Companies are spending tens of millions of dollars to attract top talent to Space Coast, FL, or the fifth largest high tech region in the United States. More than 20,000 people moved to the region last year and an additional 30,000 are expected to migrate soon.
Five entrepreneurs under the age of 40 share why it is that they moved to the area to join the Central Florida startup scene. Many see the region as a blank slate; young innovators, technologists and creators have limitless opportunities.
Jame Stern, 25, said that as he was researching the opportunity to move back to the Space Coast from New York, he first looked into what was going on with startups in the Orlando and Space Coast area.
“You can start a company any place,” Stern said. “When you’re in a place that has lot of hype and noise, you can’t really focus on the work that you’re doing. It seems everyone has got their heads down working in the Space Coast and they’re putting their time to good use.”
James Stern moved back to Satellite Beach after his first company, a video tools company called Bubble, was acquired in New York. Stern, 25, took part in two accelerator programs in NY and LA. He says he looks forward to contributing his new knowledge to what he considers to be a growing startup scene in his own backyard.
“Companies that I find the most interesting are not companies with a big consumer product but companies that can build products to enable other companies to do work or create,” Stern said. “Building products that can enable these companies — aerospace, commercial and defense — is a huge opportunity.”
Despite the technology opportunities available, Jasmyn Bennett, 27, says the Space Coast could step up its game. She left her job at Nine West shoes and moved to the Space Coast from New York this time last year for an opportunity to work with a plus-sized fashion startup called Society+.
“I do think there are other young people out here, it’s just hard to find them,” Bennett said. “Social engagement is what ultimately creates an attachment to people and place. I am committed to being here for the long haul, but I’d certainly like to see more going on in town.”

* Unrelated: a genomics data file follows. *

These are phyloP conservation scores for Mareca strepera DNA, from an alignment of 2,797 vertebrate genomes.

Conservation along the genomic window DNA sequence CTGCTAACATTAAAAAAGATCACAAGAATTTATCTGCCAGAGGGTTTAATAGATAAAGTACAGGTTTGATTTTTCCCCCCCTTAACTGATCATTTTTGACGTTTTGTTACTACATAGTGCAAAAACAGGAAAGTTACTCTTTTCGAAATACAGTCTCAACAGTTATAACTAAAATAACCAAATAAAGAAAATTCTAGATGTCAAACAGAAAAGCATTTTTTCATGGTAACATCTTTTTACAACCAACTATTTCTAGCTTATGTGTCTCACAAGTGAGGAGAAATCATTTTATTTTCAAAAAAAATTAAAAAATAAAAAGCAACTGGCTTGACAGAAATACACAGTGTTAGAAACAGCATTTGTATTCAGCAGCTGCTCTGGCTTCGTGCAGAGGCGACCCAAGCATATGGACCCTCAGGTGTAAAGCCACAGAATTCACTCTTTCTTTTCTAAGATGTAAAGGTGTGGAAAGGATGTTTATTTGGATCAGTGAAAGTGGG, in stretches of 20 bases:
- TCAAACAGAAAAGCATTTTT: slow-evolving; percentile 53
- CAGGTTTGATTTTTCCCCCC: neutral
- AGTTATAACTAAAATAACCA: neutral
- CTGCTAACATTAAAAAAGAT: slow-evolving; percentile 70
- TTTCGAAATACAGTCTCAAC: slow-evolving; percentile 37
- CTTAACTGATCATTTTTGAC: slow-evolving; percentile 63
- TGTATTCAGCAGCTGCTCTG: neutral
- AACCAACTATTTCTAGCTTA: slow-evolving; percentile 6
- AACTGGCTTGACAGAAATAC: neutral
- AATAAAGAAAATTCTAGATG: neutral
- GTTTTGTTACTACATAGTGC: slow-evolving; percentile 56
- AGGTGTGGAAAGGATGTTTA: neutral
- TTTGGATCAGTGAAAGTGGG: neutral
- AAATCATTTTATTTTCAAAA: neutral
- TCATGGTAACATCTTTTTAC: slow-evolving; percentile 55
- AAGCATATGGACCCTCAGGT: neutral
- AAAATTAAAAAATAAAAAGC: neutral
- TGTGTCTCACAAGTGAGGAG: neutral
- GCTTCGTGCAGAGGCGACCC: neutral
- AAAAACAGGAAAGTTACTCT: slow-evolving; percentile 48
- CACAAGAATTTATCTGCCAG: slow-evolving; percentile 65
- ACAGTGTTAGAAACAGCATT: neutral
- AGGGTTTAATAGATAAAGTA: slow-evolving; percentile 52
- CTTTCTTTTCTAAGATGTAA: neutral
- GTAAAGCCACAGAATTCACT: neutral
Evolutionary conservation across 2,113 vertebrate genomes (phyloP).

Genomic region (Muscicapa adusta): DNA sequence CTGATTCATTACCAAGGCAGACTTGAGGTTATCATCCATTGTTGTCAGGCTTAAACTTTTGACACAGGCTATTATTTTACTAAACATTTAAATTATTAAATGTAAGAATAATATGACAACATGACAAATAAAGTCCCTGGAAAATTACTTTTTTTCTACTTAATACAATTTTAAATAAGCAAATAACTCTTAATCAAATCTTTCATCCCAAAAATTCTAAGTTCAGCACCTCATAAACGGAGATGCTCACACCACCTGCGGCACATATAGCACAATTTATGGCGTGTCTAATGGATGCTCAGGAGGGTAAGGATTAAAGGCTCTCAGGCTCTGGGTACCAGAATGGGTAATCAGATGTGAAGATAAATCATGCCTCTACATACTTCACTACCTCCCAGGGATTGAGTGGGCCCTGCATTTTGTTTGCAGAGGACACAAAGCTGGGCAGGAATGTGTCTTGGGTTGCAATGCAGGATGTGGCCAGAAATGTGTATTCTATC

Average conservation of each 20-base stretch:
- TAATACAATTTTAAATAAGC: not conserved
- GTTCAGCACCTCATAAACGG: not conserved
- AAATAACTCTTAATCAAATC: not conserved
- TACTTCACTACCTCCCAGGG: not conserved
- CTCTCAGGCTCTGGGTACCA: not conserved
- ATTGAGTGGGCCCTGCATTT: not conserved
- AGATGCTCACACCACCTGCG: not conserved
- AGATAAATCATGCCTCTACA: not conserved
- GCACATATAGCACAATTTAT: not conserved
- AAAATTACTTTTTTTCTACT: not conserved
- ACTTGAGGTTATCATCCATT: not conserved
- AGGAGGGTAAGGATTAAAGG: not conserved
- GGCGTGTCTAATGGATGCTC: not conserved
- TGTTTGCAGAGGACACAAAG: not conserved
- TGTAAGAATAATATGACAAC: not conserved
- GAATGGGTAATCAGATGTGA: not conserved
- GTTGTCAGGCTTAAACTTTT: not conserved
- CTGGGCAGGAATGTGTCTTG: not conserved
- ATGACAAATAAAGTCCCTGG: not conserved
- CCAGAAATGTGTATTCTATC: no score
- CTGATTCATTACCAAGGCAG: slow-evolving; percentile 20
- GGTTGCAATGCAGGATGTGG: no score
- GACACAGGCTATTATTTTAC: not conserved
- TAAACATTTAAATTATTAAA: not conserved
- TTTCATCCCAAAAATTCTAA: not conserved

The opportunity to build something that does not get exist for a sleepy beach town, however, is attractive to creatives and designers like Founder of HelloNimble, Adam Hoffmann. After more than 15 years in the creative scene of Portland, Oregon, Hoffmann relocated to the Space Coast. Rather than compete with 90 other agencies seeking creative work at major corporations like Nike, Intel and Microsoft, Hoffmann saw great potential in the opportunity to brand the fifth largest high tech region in the country.
“Some of the most innovative products I’ve ever seen are being developed here,” Hoffmann, 30, said. “For someone with a design background, there’s an opportunity to define and tell a lot of great stories in this area that aren’t being told right now.”
The potential to work on cutting-edge technologies and big data in the Space Coast was attractive enough to Harvard University athletes, Nick Scahill and DJ Link, that they moved to the area immediately after college to join the team at Accent Technologies in Melbourne, FL.
“I think more talent would be here if the awareness that it’s 75 degrees here all year round and you can get the same salary you’re going to get elsewhere with no income tax and cheaper cost of living,” Scahill said. “I think it’s just exposure.”
Link said that the culture within Accent Technologies offers a lot of opportunity to young people who want the ability to contribute to a company and be heard. He said the opportunity the technologies at Accent provide were exciting but what’s keeping him around is the culture and innovative environment.
“I want to be a part of a place that has a lot of potential for growth,” Link said. “More than the potential for big data analytics, that growth comes from a great team and culture.”
For more stories on what’s next for emerging high tech companies and startups, be sure to check out www.swellstartups.com.